Stock Price Manipulation: The Role of Intermediaries
AbstractWe model stock price manipulation when the manipulator is in the role of an intermediary (broker). We find that in the absence of superior information, the broker can manipulate equilibrium outcomes without losing credibility with respect to accurate forecasting. This result extends to the case when the broker prefers more investment to come into the market. However, when competition among brokers is introduced then the investors get their favorite outcome in the absence of superior information. This result has important implications for encouraging broker competitions in developing markets. Many developing markets are still not demutualized; hence broker level competition is limited in such markets.
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Bibliographic InfoPaper provided by University Library of Munich, Germany in its series MPRA Paper with number 6374.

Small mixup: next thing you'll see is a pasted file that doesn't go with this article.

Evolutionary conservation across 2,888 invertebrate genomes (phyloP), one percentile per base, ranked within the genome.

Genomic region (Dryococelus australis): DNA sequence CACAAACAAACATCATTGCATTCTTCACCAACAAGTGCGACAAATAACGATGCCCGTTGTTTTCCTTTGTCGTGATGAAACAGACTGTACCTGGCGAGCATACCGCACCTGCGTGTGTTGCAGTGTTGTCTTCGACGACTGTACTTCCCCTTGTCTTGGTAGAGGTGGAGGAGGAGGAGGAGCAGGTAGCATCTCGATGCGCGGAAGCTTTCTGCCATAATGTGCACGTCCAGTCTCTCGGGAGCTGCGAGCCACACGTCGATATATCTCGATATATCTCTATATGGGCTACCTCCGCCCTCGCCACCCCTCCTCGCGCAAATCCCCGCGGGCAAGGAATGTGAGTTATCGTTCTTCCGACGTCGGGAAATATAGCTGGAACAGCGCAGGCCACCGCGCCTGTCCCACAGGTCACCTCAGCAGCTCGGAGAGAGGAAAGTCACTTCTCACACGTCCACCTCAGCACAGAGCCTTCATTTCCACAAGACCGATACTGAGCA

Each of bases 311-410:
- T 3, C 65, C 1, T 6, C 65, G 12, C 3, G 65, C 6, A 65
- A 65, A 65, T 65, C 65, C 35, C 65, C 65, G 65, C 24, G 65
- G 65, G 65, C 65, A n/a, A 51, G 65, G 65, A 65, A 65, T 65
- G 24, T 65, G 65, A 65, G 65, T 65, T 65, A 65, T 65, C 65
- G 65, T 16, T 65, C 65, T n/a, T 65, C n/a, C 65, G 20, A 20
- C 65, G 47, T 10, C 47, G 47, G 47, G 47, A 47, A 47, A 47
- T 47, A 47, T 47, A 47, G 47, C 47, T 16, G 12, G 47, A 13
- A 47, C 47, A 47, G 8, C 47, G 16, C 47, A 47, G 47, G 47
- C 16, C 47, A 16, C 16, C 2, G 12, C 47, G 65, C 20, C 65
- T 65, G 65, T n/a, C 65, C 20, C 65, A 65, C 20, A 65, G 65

Date of creation: Dec 2007
Date of revision:
Stock Price Manipulation; Broker Manipulation; Broker Competition; Broker Bias; Emerging Markets; Market Microstructure;
Other versions of this item:
- Hammad Siddiqi, 2007. "Stock Price Manipulation : The Role of Intermediaries," Finance Working Papers 22280, East Asian Bureau of Economic Research.
- G1 - Financial Economics - - General Financial Markets
- G2 - Financial Economics - - Financial Institutions and Services
- G3 - Financial Economics - - Corporate Finance and Governance
This paper has been announced in the following NEP Reports:
- NEP-ALL-2008-01-05 (All new papers)
- NEP-MIC-2008-01-05 (Microeconomics)
- NEP-MST-2008-01-05 (Market Microstructure)
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